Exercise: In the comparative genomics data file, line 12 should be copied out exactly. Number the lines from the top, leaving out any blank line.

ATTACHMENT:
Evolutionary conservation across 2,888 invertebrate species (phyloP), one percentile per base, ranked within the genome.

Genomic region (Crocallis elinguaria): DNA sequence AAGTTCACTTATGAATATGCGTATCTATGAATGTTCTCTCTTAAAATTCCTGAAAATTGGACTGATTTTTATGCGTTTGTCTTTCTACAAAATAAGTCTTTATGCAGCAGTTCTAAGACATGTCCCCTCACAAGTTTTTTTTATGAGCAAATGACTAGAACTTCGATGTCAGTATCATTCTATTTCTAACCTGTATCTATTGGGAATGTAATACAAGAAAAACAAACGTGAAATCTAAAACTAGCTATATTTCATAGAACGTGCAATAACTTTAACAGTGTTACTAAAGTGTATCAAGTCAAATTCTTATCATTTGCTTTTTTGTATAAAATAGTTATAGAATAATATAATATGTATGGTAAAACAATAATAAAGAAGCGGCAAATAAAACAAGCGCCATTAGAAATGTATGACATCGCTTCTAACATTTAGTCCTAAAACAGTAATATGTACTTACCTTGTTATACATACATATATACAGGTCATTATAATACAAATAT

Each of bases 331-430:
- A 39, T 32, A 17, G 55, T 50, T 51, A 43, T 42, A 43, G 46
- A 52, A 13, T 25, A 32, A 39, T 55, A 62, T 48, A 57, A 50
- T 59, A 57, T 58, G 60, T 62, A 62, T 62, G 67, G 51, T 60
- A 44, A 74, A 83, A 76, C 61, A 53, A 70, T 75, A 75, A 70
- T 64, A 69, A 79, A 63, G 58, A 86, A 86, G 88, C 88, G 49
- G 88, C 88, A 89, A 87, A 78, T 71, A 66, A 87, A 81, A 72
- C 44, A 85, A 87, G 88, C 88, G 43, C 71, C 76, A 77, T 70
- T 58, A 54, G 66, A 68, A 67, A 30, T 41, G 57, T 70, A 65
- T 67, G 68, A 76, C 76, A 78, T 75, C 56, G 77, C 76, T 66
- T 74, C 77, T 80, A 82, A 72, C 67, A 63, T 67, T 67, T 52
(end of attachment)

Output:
- T 67, G 68, A 76, C 76, A 78, T 75, C 56, G 77, C 76, T 66